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Slower light for faster telecom networks

Promising research could yield better optical data storage

3 min read

14 December 2007—A new method of temporarily storing light inside optical fibers may help speed up the optical telecommunications network of the future. Researchers at Duke University, in Durham, N.C., and the University of Rochester, in Rochester, N.Y., report in today’s issue of the journal Science that they have managed to store light pulses for several nanoseconds by converting them into sound waves. The ability to store data carried by light without first converting it into electricity could allow telecom networks to process that data more efficiently.

The scientists used a technique called stimulated Brillouin scattering to stop the light in its tracks. First, they sent light pulses encoded with data into one end of a 5-meter-long loop of optical fiber, the same sort of glass fiber that carries Internet and telephone communications around the world. Then they sent another set of pulses, called write pulses, with a slightly lower frequency than the data pulses, into the fiber in the opposite direction. ”When the pulses physically overlap in the fiber, they interfere with each other,” says Daniel Gauthier, a physics professor at Duke and one of the paper’s authors.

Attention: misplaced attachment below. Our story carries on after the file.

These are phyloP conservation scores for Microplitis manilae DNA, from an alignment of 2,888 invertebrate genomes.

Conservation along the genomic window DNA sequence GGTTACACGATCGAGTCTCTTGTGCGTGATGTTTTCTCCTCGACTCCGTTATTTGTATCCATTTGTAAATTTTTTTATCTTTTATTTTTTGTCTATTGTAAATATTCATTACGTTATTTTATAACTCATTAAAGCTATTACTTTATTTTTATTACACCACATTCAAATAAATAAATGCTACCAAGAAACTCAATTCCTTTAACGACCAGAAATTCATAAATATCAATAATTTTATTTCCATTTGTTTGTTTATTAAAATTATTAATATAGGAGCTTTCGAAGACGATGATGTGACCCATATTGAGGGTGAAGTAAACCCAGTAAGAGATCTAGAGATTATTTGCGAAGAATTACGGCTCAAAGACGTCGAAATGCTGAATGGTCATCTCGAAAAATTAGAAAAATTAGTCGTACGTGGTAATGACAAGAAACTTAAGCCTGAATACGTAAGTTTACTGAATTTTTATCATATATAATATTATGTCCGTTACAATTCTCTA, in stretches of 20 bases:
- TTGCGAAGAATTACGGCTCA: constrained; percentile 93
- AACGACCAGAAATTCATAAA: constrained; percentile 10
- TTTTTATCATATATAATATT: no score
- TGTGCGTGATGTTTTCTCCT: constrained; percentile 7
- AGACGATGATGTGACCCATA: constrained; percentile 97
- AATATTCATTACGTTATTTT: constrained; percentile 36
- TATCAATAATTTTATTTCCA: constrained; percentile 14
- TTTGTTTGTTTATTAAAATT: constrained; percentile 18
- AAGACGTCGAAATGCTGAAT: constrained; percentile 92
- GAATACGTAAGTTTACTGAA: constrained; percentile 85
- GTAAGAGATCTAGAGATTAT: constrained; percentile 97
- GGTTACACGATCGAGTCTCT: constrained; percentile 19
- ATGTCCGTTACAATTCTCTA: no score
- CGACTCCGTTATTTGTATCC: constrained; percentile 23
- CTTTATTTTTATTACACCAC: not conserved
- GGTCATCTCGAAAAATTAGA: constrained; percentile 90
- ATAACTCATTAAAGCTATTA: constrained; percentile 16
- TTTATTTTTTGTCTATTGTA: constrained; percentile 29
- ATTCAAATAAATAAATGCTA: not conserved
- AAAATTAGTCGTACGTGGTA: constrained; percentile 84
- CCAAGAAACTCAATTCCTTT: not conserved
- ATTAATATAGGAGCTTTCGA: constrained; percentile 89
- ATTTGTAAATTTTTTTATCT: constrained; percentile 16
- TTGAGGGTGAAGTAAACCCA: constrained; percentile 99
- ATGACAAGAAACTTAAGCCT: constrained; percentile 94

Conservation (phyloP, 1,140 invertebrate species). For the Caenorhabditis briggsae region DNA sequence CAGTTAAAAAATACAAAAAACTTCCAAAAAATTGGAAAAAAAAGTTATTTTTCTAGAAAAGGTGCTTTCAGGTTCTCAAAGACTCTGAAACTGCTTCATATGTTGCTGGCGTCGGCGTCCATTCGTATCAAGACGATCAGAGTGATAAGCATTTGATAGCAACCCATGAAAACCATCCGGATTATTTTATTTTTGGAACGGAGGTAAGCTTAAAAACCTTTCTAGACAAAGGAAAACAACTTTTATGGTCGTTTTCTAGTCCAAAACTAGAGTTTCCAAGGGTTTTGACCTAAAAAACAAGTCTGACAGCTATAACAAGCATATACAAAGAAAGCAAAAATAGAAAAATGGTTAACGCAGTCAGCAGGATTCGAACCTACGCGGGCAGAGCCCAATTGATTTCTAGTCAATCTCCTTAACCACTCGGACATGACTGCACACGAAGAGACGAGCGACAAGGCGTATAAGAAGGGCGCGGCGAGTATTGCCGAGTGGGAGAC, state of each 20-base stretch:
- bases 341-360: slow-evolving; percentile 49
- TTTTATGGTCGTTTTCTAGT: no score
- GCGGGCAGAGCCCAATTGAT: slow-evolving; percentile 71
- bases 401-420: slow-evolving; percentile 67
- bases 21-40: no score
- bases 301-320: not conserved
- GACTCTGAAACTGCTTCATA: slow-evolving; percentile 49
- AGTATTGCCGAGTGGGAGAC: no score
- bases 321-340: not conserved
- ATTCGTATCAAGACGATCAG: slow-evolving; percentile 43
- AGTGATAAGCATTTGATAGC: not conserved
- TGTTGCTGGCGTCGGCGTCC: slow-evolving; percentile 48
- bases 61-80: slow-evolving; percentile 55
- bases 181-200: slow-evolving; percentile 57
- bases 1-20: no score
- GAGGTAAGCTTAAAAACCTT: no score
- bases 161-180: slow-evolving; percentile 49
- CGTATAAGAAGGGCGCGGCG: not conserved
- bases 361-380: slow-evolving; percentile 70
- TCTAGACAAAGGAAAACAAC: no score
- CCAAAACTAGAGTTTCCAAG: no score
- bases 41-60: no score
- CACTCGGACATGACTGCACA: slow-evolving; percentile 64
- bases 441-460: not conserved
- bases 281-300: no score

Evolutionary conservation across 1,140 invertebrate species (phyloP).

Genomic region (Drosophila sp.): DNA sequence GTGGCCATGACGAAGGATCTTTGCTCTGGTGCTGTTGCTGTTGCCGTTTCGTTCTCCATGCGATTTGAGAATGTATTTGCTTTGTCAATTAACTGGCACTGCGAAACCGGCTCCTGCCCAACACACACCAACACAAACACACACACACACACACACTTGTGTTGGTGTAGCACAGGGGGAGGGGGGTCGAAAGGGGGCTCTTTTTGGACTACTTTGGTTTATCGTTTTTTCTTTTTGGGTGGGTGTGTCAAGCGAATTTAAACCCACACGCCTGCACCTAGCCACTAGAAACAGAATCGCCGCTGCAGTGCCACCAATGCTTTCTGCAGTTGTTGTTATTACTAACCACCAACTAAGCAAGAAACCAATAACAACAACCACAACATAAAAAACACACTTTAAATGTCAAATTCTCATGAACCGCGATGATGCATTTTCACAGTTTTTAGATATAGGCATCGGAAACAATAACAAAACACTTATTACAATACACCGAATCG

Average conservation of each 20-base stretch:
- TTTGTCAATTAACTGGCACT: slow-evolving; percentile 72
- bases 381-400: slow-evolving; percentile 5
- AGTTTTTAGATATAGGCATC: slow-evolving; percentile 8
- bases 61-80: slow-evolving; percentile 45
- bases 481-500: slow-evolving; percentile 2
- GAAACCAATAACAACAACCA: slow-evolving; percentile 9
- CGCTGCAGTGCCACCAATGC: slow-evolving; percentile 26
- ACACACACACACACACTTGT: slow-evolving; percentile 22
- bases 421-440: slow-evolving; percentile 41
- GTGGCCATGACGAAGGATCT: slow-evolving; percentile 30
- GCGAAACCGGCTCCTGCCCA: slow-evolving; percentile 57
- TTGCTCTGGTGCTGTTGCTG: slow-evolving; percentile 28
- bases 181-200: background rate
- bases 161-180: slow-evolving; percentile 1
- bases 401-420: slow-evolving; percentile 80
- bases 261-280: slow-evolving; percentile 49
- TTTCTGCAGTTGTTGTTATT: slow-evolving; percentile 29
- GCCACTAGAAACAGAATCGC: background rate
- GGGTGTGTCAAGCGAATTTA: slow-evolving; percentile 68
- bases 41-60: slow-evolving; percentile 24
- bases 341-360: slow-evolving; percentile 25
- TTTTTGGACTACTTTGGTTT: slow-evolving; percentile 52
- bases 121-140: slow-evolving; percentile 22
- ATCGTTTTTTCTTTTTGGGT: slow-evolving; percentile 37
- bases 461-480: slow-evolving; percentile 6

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Why Functional Programming Should Be the Future of Software Development

It’s hard to learn, but your code will produce fewer nasty surprises

11 min read
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A plate of spaghetti made from code
Shira Inbar
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You’d expectthe longest and most costly phase in the lifecycle of a software product to be the initial development of the system, when all those great features are first imagined and then created. In fact, the hardest part comes later, during the maintenance phase. That’s when programmers pay the price for the shortcuts they took during development.

So why did they take shortcuts? Maybe they didn’t realize that they were cutting any corners. Only when their code was deployed and exercised by a lot of users did its hidden flaws come to light. And maybe the developers were rushed. Time-to-market pressures would almost guarantee that their software will contain more bugs than it would otherwise.

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